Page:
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How does multitasking affect drivers?

On Behalf of | Jan 10, 2022 | MVA |

Distracted driving is a huge problem that leads to many people being injured or killed in vehicle crashes. While few drivers can claim never to have seen a campaign warning of the dangers of distracted driving, many people still seem to think they can multitask safely.

A recent report on multitasking helps explain why doing so at the wheel is so dangerous.

Your brain cannot multitask

That is the key finding of the report. You might be able to do two things at once, but only if one of them does not require your brain. For instance, you can scratch your head while talking or press the gas pedal while thinking about cooking dinner. Yet, you cannot talk on the phone while focusing on the road. At least not in the way you think.

When people talk about multitasking, they assume they are doing two things simultaneously. What you are actually doing is alternating between the two tasks, or “context switching.” The changes can be so rapid that it seems simultaneous, yet you stop thinking about the road when you talk on the phone.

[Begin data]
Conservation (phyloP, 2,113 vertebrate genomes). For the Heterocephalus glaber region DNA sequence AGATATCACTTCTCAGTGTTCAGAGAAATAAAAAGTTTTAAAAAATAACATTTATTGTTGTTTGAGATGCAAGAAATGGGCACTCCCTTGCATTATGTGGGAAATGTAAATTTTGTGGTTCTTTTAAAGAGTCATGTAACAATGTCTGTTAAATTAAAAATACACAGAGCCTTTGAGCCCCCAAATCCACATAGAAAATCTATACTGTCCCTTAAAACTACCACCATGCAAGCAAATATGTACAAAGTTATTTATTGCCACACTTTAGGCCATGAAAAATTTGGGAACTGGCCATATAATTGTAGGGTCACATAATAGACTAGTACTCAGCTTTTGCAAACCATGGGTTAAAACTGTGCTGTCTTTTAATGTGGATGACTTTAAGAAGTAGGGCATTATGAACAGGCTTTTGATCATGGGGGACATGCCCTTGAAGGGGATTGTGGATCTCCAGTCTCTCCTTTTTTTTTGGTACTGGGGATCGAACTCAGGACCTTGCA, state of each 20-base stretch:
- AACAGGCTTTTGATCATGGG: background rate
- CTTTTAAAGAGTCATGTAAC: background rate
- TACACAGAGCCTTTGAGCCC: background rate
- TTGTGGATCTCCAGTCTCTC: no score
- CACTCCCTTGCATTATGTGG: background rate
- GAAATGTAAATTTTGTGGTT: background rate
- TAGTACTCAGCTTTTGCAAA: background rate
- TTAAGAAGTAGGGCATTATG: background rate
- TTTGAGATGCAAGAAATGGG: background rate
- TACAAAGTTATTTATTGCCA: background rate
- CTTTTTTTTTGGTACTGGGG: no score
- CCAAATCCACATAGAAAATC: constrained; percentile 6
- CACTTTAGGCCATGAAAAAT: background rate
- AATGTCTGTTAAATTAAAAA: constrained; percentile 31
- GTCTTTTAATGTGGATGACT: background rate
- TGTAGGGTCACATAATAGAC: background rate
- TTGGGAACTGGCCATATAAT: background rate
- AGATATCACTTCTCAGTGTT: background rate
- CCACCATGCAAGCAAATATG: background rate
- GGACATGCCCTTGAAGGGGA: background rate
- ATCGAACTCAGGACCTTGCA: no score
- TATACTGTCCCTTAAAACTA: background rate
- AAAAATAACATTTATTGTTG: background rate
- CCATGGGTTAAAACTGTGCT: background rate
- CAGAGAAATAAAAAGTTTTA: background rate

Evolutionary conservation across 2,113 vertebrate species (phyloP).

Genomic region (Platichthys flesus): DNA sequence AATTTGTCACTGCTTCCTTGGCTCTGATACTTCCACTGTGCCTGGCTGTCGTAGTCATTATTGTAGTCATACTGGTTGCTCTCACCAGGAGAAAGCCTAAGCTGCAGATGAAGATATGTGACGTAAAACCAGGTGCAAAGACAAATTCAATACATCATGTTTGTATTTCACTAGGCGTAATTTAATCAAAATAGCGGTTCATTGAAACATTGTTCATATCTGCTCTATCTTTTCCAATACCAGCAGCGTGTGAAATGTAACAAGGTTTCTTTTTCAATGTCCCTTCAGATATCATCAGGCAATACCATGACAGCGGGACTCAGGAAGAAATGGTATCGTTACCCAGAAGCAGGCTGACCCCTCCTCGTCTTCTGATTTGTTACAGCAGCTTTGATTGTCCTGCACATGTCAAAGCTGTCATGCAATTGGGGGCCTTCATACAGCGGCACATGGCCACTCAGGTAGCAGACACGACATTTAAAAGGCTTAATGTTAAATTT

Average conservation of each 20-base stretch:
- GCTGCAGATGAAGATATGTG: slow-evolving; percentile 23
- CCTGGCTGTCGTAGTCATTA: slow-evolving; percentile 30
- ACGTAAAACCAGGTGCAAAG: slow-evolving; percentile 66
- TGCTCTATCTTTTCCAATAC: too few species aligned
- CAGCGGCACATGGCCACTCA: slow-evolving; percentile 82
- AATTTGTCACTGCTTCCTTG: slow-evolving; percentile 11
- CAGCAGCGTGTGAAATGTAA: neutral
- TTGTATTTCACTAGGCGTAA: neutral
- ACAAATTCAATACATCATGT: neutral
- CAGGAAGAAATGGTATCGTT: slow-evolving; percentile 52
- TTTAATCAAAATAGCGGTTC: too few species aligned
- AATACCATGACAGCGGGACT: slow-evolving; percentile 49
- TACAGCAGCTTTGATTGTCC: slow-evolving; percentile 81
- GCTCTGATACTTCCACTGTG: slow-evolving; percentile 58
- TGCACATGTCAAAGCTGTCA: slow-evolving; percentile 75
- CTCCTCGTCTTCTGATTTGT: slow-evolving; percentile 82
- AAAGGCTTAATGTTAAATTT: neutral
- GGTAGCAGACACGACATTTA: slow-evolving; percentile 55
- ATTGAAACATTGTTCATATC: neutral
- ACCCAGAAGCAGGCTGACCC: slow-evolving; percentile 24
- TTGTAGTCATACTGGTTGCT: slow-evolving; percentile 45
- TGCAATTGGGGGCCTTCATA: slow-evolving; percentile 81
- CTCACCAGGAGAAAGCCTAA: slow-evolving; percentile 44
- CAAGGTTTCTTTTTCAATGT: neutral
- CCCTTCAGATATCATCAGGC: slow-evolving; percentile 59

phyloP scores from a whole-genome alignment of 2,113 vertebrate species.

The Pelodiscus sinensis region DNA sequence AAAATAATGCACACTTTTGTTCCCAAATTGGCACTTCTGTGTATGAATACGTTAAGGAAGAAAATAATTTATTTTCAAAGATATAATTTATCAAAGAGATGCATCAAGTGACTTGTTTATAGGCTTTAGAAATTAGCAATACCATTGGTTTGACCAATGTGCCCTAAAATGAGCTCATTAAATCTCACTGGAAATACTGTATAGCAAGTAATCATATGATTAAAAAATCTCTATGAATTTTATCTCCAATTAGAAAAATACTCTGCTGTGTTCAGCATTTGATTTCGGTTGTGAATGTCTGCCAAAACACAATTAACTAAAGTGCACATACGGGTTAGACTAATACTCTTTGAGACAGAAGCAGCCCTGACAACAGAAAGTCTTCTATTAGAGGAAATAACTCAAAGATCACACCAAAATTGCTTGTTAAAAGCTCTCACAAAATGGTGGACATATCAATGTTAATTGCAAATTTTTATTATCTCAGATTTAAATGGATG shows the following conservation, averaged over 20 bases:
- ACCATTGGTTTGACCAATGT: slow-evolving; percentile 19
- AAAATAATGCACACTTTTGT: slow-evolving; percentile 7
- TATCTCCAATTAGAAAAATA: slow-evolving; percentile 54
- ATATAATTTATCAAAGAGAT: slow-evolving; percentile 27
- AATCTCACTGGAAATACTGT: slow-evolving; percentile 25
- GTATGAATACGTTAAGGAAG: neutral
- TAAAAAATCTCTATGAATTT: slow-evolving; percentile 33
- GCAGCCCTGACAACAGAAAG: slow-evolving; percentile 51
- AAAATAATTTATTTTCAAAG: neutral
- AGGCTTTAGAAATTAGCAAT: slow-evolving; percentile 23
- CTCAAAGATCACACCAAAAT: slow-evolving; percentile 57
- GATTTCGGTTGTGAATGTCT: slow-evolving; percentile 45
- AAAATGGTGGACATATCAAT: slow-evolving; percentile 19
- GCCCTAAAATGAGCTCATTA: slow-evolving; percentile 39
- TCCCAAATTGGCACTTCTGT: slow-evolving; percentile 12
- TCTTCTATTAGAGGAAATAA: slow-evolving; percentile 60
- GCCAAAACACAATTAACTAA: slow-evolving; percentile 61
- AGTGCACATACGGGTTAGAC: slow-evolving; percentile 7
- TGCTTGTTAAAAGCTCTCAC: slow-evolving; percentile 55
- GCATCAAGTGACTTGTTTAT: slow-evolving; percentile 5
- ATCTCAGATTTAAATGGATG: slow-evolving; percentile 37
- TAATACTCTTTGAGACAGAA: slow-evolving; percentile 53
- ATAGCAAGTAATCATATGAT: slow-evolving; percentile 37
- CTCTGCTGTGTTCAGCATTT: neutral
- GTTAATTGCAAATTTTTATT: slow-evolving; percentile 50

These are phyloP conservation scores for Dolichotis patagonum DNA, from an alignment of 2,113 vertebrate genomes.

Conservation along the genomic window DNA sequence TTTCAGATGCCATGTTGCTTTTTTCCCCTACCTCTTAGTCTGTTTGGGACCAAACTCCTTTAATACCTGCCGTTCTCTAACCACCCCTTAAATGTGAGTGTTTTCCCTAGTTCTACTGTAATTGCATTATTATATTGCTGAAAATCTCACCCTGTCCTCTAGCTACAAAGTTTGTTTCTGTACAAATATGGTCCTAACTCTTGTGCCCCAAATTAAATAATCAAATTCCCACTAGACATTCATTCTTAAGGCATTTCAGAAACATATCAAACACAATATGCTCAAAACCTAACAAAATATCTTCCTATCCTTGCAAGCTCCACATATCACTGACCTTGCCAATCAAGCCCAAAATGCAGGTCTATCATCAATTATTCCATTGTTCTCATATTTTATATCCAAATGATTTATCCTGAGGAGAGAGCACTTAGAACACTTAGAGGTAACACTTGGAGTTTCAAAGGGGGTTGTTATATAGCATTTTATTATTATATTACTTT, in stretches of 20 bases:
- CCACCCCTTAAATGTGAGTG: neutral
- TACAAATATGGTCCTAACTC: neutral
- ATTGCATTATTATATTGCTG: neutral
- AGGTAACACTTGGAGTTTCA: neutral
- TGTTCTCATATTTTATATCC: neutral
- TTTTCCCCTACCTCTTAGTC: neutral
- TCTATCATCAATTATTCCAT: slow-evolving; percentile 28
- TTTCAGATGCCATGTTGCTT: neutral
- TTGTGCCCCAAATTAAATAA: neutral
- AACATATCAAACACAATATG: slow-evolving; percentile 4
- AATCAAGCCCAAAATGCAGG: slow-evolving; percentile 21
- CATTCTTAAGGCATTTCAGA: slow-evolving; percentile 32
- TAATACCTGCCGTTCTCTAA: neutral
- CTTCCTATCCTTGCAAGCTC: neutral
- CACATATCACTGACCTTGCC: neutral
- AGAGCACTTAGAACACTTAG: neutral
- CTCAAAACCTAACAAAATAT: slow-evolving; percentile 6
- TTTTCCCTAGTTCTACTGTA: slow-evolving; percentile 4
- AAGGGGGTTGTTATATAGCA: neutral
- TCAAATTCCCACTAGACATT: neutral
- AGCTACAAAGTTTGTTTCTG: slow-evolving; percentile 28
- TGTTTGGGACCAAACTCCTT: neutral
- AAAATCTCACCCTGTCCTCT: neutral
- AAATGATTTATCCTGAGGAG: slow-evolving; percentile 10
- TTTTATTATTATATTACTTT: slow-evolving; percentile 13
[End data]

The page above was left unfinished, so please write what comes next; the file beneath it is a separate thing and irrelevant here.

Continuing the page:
Does that mean it is OK to do less complex activities while driving?

Biting into a burger does not require that much brainpower. Nor does sipping a coffee. Yet they still distract you to some degree, aside from requiring you to take your hand off the wheel, which would slow your ability to steer in an emergency. It is almost impossible not to think of anything burger or coffee-related when consuming them. For instance: “I can’t believe I paid $8 for this,” or “That barista was nice. Maybe I’ll drop by more often.”

A driver doing something similar might not be thinking about needing to brake in time to avoid rear-ending you. They might not be alert to the fact you are indicating left. If they hit you, then there is one thing you need to focus on – getting adequate compensation.